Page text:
I wrote my book on gender equality in the Bible, The Redemption of Love, before I went to Africa for the first time. When I first heard of  the great popularity of Three Cups of Tea, Greg Mortenson’s memoir of providing schools for girls in Afghanistan, I looked forward to it as a model of what might be possible for my next planned book on the impact of Biblical equality in Africa. But as I listened to my recorded copy of Mortenson’s book, I couldn’t make it past the first chapter or two. Three Cups of Tea  is mostly an adventure story. I was disappointed. I’m not really interested in adventure stories, but mostly, I realized quickly that there was no way that my much tamer stories of redemption in Africa could compete with one.

When his second book, Stones into Schools,  came out, the review I read said that this book was less suspense (“will they get the school built or not?”) and more about the culture. I eagerly tracked down a copy. Once again I was disappointed. I never found much anything about culture. Worse, I did not buy the descriptions of men on horseback sweeping dramatically across the plains in order to persuade Mortenson to build a school for their girls. Maybe I was too prejudiced by Ann Jones’ description of the Afghani male attitude toward girls in her book Kabul in Winter,  but I just didn’t believe Mortenson’s description of heroic men “passionate about the education of girls.”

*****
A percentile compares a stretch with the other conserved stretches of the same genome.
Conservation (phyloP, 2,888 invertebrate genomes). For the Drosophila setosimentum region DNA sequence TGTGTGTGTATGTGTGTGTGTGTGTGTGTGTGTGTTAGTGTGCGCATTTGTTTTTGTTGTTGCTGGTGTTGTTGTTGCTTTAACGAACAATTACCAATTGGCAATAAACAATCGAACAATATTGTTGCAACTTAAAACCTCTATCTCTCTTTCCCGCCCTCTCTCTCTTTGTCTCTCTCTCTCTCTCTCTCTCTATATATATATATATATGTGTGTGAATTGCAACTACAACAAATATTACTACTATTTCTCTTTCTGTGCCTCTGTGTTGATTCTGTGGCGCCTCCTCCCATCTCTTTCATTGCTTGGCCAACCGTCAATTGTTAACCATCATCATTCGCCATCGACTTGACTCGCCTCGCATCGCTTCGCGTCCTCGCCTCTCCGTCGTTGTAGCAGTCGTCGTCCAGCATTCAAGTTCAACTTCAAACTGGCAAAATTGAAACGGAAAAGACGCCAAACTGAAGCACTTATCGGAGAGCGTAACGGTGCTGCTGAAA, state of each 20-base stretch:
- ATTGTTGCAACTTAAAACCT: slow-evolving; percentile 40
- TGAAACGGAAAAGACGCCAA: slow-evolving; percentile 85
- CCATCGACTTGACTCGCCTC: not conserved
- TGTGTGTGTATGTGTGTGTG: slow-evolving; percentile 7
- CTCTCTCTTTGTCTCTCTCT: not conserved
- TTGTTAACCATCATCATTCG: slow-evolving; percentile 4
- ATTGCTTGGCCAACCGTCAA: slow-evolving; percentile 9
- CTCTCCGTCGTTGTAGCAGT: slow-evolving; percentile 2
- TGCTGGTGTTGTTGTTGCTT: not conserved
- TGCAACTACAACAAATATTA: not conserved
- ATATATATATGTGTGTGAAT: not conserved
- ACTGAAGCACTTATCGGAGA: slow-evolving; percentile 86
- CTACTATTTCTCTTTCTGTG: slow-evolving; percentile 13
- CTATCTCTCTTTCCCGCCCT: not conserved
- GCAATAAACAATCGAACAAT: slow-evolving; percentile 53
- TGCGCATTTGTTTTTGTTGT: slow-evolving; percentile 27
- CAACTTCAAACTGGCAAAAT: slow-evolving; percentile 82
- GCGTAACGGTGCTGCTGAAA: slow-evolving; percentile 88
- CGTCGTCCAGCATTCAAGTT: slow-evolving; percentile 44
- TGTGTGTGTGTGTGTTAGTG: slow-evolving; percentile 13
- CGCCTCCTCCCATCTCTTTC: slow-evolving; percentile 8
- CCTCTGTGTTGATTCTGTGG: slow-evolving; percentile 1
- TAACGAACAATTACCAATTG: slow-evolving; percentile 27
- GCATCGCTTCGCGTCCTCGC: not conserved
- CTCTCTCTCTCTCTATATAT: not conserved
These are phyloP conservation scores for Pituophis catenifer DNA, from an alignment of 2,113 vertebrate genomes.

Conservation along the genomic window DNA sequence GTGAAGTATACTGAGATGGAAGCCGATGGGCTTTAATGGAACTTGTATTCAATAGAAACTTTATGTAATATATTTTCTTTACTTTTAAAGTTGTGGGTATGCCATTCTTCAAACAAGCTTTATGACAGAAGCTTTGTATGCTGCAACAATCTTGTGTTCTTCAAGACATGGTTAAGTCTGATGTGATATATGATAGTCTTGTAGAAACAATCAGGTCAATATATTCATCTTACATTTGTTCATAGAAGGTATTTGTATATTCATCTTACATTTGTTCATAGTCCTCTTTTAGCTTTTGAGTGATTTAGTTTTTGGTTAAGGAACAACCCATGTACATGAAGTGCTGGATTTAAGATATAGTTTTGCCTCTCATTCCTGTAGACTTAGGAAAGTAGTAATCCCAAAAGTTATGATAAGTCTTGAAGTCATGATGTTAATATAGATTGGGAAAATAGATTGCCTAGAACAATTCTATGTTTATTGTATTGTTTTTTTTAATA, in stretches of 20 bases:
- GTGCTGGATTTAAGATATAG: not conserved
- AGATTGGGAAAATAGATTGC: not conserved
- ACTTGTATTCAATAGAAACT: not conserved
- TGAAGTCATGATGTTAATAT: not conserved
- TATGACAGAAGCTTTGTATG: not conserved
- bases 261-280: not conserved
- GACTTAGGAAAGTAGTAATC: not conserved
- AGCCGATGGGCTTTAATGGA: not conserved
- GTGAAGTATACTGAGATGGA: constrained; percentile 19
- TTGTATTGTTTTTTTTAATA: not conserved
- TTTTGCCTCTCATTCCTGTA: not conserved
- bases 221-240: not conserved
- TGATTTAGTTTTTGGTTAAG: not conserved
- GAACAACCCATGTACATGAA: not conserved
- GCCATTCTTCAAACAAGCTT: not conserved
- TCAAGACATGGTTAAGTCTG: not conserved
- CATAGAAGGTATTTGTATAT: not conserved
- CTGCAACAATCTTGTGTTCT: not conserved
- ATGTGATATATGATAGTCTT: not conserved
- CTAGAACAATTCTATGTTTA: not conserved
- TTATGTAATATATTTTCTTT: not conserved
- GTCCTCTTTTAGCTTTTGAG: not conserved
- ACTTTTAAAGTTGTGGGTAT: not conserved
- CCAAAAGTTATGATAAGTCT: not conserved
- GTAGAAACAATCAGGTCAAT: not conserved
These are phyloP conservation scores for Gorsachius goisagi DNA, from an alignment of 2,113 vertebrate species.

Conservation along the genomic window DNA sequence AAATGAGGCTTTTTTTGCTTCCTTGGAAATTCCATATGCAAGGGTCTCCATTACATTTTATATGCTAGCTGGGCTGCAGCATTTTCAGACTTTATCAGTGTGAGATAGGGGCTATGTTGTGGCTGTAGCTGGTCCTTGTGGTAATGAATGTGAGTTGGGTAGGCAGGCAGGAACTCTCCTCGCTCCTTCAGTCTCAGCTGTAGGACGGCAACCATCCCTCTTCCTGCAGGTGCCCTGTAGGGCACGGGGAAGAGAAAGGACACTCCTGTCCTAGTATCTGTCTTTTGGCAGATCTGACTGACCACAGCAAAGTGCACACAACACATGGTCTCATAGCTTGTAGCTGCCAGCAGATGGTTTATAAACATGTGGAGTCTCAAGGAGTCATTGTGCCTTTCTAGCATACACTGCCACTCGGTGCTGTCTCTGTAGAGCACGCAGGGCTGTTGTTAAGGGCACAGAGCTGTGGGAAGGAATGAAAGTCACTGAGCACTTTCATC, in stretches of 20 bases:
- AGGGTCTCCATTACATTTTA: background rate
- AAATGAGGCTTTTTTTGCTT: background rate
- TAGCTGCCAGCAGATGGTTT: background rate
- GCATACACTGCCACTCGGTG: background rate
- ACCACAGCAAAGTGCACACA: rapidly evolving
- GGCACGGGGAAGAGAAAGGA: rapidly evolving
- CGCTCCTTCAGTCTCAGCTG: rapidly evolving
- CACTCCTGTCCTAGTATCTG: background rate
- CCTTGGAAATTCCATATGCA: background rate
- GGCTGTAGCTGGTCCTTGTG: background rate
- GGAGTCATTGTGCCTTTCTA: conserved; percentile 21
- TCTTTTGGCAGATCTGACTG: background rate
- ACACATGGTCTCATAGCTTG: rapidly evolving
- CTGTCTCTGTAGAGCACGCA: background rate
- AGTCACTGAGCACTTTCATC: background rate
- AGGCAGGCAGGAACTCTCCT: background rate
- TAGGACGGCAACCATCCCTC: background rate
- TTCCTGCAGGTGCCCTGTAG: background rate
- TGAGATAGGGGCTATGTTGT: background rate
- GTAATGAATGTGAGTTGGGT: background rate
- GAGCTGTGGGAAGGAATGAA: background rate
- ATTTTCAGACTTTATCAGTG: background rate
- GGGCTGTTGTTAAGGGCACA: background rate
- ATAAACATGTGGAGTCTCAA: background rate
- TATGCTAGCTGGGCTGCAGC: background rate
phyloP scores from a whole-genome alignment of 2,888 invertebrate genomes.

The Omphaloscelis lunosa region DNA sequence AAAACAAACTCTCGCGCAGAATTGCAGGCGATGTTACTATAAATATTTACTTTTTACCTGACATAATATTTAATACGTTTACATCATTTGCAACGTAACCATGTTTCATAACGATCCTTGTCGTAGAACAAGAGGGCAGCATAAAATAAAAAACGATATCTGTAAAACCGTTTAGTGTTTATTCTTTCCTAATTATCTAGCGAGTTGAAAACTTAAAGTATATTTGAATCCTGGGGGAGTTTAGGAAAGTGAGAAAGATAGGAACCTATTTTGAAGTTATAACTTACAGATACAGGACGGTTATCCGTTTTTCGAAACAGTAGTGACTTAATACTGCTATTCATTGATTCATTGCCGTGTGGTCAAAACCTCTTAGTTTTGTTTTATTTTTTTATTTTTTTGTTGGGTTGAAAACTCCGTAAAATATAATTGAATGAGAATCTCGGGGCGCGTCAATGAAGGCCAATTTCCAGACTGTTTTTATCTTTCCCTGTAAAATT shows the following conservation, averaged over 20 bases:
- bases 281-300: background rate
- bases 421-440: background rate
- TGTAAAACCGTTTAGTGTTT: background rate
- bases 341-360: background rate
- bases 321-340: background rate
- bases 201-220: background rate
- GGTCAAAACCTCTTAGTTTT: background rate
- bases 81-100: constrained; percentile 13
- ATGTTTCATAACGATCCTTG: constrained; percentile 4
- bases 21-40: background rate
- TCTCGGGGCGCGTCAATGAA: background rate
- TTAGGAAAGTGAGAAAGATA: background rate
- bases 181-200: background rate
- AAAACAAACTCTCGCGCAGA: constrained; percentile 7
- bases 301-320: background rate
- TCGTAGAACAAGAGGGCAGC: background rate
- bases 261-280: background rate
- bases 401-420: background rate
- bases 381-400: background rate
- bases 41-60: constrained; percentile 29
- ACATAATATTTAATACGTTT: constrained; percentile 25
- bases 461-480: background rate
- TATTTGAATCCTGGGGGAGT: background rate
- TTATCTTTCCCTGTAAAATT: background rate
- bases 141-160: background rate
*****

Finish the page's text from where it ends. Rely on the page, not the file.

Things made sense with the April 2011 expose of Mortenson on 60 Minutes(http://www.cbsnews.com/stories/2011/04/15/60minutes/main20054397.shtml), followed by Jon Krakauer’s monograph. These reports revealed that Mortenson (or his co-author) had simply made up much of his dramatic story. If it is hard for me to compete with action-packed memoir, it would be even harder to compete with fiction.

It is encouraging that so many people were so excited about Mortenson’s charity to benefit girls, even if they were lured in by misleading stories. But as I write my most stories about the impact of agape love in Africa, I know that, as profoundly compelling as they are, I can never generate this kind of excitement. Empower has a thin market. That’s just a fact of life.

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